Specifically, the mission of the TLBAA as stated on the website is ” To record, promote, and protect the legacy and distinct characteristics of the Texas Longhorn while ensuring its purity and posterity. ”
The Cattlemen’s Texas Longhorn Registry (CTLR)
The CTLR is a small group of Breeders who believe that modern day improvements to Texas Longhorn Cattle are compromising the integrity of the Texas Longhorn cattle breed.
The Texas Longhorn Cattle has changed considerably over the last 100 years. So much so, we recently wrote an article highlighting those changes.
We love your comments . Do you think changes to the breed are beneficial or do you see these as a set back? Write to us at GVRlonghorns@gmail.com
*Photo Credit: Thank you to our friends, Mark and Sam, who took these beautiful photo’s at Pioneer Plaza, Dallas TX.
Pioneer Plaza, Convention Center District in Dallas, Texas. It features an over -sized bronze sculpture of Texas Longhorn cattle on a cattle drive. Artist: Robert Summers.
Disclaimer: All material noted above is based on our hands- on experience as ranchers, our own research and our observations of our own cattle over the years. We have done and continue to do extensive research in order to maintain our herd‘s optimum health. However, our website contains opinions and statements. All are meant as guidelines only. We are not qualified veterinarians or in this instance, qualified historians, and urge you to consult a specialist with your concerns.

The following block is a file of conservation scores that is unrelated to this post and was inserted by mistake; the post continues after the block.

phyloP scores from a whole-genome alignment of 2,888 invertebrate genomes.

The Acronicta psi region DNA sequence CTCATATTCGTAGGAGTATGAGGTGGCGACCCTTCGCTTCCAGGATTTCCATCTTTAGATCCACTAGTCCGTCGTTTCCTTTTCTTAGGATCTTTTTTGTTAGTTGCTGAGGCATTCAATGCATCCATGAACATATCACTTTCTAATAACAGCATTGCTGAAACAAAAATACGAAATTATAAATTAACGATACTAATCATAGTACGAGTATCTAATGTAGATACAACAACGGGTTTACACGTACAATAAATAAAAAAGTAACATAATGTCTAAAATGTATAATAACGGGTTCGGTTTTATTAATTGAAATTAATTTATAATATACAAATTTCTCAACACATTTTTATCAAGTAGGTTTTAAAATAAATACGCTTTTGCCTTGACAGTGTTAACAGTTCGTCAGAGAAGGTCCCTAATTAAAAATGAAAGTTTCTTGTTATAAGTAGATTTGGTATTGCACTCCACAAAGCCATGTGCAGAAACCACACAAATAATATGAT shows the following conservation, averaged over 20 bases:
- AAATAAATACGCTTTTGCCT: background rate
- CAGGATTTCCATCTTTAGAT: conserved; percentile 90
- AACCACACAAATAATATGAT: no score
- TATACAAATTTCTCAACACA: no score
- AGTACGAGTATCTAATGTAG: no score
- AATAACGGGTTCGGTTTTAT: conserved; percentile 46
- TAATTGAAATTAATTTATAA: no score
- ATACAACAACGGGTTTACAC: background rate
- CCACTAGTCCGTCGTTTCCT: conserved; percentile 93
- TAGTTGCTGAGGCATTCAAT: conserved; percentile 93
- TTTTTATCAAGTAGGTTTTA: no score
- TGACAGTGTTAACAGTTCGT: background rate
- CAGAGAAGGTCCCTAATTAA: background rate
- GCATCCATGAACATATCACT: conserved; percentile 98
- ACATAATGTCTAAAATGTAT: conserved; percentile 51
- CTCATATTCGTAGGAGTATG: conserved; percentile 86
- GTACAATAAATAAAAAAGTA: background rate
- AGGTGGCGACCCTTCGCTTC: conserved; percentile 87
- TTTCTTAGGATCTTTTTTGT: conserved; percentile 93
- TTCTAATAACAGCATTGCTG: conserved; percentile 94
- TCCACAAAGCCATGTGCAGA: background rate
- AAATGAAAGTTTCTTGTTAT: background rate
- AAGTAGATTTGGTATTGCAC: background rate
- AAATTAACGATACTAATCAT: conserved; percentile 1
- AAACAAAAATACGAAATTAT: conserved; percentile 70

GVR Longhorns LLC owns the content of this blog. Please do not copy this content in any form. ©GVRlonghorns.com All rights reserved.
Please contact us at GVRlonghorns@gmail.com with any concerns, corrections or comments with regard to our blog.
Dobie, J. Frank, The Longhorns, 1941, Little, Brown and Company, Boston.
Worcester, Don, The Texas Longhorn, 1987, Texas A&M University Press, College Station.